One of our greatest enemies in big data processing is cardinality (i.e. skew) in our data. This manifests itself in subtle ways, such as 99 out of 100 tasks finishing quickly, while 1 lone task takes forever to complete (or worse: never does).

Skew is largely inevitable in this line of work, and we have 2 choices:

  • Ignore it, and live with the slowdown
  • Try to find the source of the skew, and mitigate it

Ignoring issues caused by skew can be worth it sometimes, especially if the skew is not too severe, or isn’t worth the time spent for the performance gained. This is particularly true with one-off or ad-hoc analysis that isn’t likely to be repeated, and simply needs to get done.

However, the rest of the time, we need to find out where the skew is occurring, and take steps to dissolve it and get back to processing our big data. This post will show you one way to help find the source of skew in a Spark DataFrame. It won’t delve into the handful of ways to mitigate it (repartitioning, distributing/clustering, isolation, etc) (but our new book will), but this will certainly help pinpoint where the issue may be.

Introducing… Spark Partition ID

There is a built-in function of Spark that allows you to reference the numeric ID of each partition, and perform operations against it. In our case, we’d like the .count() for each Partition ID.

By doing a simple count grouped by partition id, and optionally sorted from smallest to largest, we can see the distribution of our data across partitions. This will help us determine if our dataset is skewed.

Python / PySpark

from pyspark.sql.functions import spark_partition_id, asc, desc
df\
    .withColumn("partitionId", spark_partition_id())\
    .groupBy("partitionId")\
    .count()\
    .orderBy(asc("count"))\
    .show()
+-----------+-----+
|partitionId|count|
+-----------+-----+
|         21|86640|
|          4|86716|
|         19|86729|
|         13|86790|
|         31|86911|
|         25|86927|
|         24|86978|
|         15|87044|
|         10|87085|
|         18|87088|
|         17|87105|
|         22|87236|
|          5|87287|
|         29|87313|
|          2|87331|
|          8|87363|
|          1|87401|
|         16|87424|
|          9|87457|
|         14|87468|
+-----------+-----+
only showing top 20 rows

Scala / Spark

import org.apache.spark.sql.functions.{spark_partition_id, asc, desc}

df
    .groupBy(spark_partition_id)
    .count()
    .orderBy(asc("count"))
    .show()
+--------------------+-----+
|SPARK_PARTITION_ID()|count|
+--------------------+-----+
|                  21|86640|
|                   4|86716|
|                  19|86729|
|                  13|86790|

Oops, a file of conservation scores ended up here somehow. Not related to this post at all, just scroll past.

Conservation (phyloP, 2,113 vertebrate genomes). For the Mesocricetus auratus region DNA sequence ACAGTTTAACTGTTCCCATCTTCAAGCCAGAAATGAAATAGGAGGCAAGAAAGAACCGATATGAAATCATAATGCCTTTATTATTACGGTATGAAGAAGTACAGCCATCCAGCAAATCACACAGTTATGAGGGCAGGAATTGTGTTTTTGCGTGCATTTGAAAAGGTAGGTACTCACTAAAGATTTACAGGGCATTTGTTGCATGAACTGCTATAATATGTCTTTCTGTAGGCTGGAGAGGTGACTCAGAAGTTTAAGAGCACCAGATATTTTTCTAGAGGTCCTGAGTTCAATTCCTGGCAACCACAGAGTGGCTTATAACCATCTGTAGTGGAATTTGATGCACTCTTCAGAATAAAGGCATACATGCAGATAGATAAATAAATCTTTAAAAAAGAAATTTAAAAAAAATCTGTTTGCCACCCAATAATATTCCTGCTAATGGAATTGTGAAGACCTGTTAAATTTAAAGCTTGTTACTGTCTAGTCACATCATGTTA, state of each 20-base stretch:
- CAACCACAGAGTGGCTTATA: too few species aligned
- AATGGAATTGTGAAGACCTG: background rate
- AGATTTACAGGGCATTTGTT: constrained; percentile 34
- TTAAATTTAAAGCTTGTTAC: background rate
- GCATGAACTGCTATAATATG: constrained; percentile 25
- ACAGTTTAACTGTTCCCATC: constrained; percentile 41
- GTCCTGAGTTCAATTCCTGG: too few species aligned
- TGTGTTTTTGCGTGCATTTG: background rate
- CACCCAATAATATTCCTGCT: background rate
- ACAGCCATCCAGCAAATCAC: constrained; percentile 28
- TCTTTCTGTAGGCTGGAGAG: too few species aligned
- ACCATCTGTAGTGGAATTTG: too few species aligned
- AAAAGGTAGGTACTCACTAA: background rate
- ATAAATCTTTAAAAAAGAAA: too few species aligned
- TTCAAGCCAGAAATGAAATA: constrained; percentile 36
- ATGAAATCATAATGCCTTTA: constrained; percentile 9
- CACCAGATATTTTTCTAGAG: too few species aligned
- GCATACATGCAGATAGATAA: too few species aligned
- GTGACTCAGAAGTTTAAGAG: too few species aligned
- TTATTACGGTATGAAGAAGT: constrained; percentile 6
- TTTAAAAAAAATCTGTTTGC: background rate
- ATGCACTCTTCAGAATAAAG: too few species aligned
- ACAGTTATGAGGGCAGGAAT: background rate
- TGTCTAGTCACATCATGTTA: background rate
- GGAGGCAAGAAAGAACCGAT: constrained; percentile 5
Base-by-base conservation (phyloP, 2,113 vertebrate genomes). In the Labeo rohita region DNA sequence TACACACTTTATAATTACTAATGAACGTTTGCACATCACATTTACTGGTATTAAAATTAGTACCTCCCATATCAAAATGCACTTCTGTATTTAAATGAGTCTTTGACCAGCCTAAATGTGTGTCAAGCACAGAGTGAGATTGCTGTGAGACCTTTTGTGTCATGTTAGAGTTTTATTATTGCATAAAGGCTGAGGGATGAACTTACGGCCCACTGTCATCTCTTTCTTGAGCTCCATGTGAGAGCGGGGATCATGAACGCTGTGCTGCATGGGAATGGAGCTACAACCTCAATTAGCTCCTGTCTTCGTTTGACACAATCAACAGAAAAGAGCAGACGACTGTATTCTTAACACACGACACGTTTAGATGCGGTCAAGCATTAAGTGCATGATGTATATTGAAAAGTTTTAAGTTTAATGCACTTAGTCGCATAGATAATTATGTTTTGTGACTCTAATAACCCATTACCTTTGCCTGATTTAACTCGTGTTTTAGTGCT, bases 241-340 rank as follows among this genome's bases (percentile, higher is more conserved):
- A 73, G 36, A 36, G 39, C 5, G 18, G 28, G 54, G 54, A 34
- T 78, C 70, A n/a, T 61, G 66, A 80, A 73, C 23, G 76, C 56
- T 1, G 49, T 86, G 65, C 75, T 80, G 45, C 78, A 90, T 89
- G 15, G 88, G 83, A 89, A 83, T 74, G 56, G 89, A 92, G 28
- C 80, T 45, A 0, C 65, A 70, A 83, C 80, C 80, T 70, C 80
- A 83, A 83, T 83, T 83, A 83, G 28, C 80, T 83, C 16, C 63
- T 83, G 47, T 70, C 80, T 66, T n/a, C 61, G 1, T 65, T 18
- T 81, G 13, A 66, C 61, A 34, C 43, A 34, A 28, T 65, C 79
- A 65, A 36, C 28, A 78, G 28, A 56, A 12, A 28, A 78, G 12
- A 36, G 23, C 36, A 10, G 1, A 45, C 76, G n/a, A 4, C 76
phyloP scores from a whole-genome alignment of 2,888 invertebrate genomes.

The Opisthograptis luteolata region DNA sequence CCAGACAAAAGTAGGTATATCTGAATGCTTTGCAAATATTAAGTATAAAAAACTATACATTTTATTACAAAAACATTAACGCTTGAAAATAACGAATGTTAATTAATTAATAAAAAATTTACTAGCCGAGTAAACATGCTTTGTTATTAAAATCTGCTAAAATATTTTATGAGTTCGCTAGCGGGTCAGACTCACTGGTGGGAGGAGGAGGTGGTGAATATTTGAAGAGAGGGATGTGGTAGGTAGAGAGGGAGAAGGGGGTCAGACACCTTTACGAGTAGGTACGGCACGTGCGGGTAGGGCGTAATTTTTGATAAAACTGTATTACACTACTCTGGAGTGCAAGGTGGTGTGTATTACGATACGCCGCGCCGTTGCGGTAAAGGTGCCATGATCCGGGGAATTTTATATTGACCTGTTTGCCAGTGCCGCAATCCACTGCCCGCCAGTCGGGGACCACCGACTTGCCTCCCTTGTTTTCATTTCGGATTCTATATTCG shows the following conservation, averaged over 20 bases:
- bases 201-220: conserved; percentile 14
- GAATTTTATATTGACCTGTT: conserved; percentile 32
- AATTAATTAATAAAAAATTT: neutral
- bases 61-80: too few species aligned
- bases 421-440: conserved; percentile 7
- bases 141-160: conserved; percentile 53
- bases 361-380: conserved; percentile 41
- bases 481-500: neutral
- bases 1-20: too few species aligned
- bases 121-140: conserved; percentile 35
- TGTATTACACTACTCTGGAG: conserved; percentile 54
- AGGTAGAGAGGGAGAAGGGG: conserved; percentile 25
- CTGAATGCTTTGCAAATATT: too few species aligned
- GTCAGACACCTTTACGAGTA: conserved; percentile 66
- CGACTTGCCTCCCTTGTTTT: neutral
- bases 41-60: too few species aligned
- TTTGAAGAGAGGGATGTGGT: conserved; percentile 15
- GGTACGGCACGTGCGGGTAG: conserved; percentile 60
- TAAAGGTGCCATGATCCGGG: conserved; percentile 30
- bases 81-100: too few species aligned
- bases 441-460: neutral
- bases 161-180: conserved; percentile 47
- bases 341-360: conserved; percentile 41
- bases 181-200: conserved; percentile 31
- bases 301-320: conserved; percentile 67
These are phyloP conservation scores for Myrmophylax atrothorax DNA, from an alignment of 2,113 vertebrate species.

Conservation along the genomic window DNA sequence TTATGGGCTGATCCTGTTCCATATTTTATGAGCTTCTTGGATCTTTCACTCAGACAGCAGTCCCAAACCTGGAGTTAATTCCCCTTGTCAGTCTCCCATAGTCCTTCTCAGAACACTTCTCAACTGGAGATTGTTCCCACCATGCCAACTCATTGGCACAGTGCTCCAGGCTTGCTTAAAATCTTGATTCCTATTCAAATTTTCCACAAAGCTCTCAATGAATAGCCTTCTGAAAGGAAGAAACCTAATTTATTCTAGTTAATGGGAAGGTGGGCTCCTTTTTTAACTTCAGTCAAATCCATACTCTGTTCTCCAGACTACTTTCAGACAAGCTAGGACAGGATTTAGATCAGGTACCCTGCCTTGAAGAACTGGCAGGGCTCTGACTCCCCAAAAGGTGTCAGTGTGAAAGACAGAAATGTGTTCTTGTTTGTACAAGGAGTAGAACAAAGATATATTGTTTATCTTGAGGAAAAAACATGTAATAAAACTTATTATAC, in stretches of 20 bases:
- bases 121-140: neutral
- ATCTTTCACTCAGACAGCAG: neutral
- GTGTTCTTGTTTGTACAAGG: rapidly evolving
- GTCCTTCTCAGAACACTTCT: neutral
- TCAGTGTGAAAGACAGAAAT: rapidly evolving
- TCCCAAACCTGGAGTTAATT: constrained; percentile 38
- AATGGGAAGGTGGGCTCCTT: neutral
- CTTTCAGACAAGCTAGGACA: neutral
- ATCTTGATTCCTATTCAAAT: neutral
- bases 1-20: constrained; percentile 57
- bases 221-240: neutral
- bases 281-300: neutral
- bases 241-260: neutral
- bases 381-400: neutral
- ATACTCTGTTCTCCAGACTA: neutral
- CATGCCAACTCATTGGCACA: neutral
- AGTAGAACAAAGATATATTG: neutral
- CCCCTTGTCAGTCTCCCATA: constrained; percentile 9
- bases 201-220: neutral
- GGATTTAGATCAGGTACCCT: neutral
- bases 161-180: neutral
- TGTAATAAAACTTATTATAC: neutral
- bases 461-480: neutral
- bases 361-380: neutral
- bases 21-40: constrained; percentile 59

|                  31|86911|
|                  25|86927|
|                  24|86978|
|                  15|87044|
|                  10|87085|
|                  18|87088|
|                  17|87105|
|                  22|87236|
|                   5|87287|
|                  29|87313|
|                   2|87331|
|                   8|87363|
|                   1|87401|
|                  16|87424|
|                   9|87457|
|                  14|87468|
+--------------------+-----+
only showing top 20 rows

Spark SQL

First, create a version of your DataFrame with the Partition ID added as a field. You can do this in any supported language. Here it is in Scala:

import org.apache.spark.sql.functions.spark_partition_id

val df_with_id = df.withColumn("partitionId", spark_partition_id())
df_with_id.createOrReplaceTempView("df_with_id")

Then, simply execute similar logic as above using Spark SQL (%sql block in Zeppelin/Qubole, or using spark.sql() in any supported language:

select partitionId, count(1) as num_records
from df_with_id
group by partitionId
order by num_records asc

As you can see, the partitions of our Spark DataFrame are nice and evenly distributed. No outliers here!

Let us know if you have any other tricks in the comments!

Big special thanks to this StackOverflow discussion for pointing me in the right direction!

Leave a Reply

Fill in your details below or click an icon to log in:

WordPress.com Logo

You are commenting using your WordPress.com account. Log Out /  Change )

Google photo

You are commenting using your Google account. Log Out /  Change )

Twitter picture

You are commenting using your Twitter account. Log Out /  Change )

Facebook photo

You are commenting using your Facebook account. Log Out /  Change )

Connecting to %s

This site uses Akismet to reduce spam. Learn how your comment data is processed.